I wanted to talk about the power of paint today, with a few examples of people thinking about how to harness its transformative power in more unusual ways than just sticking it all over four walls. Or, worse, just one…. Come!
First up is this gorgeous pink from door by Mary of Mosey Home. A former curator at the V&A, Mary’s shop is a feast of mid-century delights and her north London home is also full of clever tricks. We’ve spoken before about the joy of painting the front door in a colour that makes your heart sing when it greets you every morning and this is a perfect example in an otherwise white space. But the rug in the foreground (might be last year’s H&M or Ferm Living) with its bold rectangle just echoes the shape and colour of the door and gives it even more impact.
It’s one of those touches that looks effortless but makes a huge difference to the overall effect of the space.
Now, the feature wall. You know I have said before that for me it’s a bit of a design crime. That doesn’t mean it has to be for you, but let’s look at ways that, I think, make it work better. I get that you might not want to cover a whole room in a single colour. That you might want to have a “pop” of said colour without overwhelming the whole space. That that might well be the chimney breast, or the wall behind the sofa.
I also know that if you live in an open plan space, using paint to define and “zone” said space can be a great idea. You will remember a couple of weeks ago I featured a dining space belonging to my client in the Hoover Building where we painted two “feature” walls rather than one to create a dining “room” by taking the paint round the corner. By wrapping the paint around another wall that creates a real sense of a dining room in the open space rather than just a wall with furniture in front that can feel a bit two dimensional – a bit stage set if you like. The glimpse of blue to the right of the image is a supporting pillar that we also painted by the way. You can see it in more detail here.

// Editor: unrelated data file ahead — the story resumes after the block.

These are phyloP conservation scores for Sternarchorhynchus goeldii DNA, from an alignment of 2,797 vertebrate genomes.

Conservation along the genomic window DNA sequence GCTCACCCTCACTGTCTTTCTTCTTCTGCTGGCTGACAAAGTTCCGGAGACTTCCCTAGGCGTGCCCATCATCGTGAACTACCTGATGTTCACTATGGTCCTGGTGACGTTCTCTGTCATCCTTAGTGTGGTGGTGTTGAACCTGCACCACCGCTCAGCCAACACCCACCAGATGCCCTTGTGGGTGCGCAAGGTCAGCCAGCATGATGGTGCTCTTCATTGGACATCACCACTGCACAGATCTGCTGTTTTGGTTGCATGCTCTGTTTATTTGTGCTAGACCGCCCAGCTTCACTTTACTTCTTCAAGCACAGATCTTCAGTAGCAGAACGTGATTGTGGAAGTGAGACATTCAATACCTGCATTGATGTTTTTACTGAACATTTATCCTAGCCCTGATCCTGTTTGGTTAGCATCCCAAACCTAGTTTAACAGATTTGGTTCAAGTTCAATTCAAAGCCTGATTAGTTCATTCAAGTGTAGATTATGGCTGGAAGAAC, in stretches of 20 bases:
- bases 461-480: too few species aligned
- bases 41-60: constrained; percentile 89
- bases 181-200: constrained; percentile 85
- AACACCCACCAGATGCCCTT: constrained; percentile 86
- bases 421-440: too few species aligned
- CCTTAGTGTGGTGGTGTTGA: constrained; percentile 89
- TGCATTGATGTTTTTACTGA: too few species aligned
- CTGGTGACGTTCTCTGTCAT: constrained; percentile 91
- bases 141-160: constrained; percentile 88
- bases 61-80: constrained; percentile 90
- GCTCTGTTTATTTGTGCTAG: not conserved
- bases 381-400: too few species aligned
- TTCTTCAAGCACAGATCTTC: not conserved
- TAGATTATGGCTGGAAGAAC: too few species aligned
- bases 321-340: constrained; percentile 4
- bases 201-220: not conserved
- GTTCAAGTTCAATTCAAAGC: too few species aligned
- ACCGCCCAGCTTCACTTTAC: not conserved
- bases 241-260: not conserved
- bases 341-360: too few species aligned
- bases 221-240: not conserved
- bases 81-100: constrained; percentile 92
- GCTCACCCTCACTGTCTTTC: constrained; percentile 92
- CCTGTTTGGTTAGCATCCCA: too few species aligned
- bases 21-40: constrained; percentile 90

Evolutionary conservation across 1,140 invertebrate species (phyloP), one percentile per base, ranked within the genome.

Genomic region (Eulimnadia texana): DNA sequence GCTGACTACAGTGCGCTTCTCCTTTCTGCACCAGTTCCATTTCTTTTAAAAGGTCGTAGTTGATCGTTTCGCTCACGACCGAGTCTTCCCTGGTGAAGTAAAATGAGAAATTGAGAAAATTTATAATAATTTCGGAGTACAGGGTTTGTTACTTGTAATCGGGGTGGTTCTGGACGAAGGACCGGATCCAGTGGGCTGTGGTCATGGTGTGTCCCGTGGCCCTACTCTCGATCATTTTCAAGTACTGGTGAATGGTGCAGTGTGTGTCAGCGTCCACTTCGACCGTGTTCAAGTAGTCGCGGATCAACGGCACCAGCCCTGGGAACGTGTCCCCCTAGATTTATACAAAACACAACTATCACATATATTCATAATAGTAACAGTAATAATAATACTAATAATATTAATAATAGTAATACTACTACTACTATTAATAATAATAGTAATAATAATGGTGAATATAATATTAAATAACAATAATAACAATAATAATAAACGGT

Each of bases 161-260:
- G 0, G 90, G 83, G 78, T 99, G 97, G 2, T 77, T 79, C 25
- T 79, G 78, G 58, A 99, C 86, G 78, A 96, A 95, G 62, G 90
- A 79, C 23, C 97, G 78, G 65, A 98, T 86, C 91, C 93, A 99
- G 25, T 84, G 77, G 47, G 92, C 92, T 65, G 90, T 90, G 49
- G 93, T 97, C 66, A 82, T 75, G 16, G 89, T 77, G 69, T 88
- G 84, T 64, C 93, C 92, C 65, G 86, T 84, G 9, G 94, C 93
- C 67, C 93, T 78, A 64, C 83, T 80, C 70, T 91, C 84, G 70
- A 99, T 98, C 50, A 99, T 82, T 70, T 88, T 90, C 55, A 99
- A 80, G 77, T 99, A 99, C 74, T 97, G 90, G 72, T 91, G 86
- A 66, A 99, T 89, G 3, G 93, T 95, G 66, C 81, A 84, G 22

That’s one way to do it. Another, if you don’t have a corner, is to see what Dulux have done above with their pink wall. This works well on a high ceiling and also behind a bed if you don’t have a statement headboard. Here the pink, which is effectively in a giant stripe perfectly zones that space and provides a frame for the mirrors.
While we’re here, you can see that the light fitting is off centre. Let’s assume that wasn’t deliberate. That the room came like that, as you might well have a similar issue and not want to pay an electrician to move it a few centimetres. The mirrors on the wall, which are similar in style to the light fitting, have been hung to create a set of three with all three objects including the light, taken as a whole, in the middle of the pink. That’s definitely an idea to steal.
Two more examples of using strong colours that aren’t feature walls. Above, Chelsea of The House That Black Built, has simply taken a line and painted round the whole room. She has gone higher than the fireplace as otherwise it would have felt proportionally wrong – you need to go slightly over halfway up – and gone round all four walls. It’s not too dark (it would hide the telly if there was one) and the pale floor, top part of the walls and ceiling all balance out the dark.
Below, Jen, at The Squiffy Mill, has taken yet another approach. She has painted her chimney breast (I know this from other pictures in her feed) but rather than just abandoning the green at the edges, she has taken it round the rest of the room under the dado rail where it finds a natural level with the window sill. Don’t worry if you don’t have a natural feature like a dado rail, you can just do what Chelsea did and pick a point to paint to.
Finally, back to using paint for the details and the super-talented Melanie Lissack has created these shelves on her landing. The shelves are from Ikea and she painted them to match the skirting boards and door frame and if you visit her feed you will see there is a pink window frame beyond. It’s a pale colour so it’s not overkill and it brings a traditionally boring white space to life in the simplest of ways.
Paint. It’s brilliant stuff. I hope these images have inspired you to consider how you might use to create something wow in your own homes.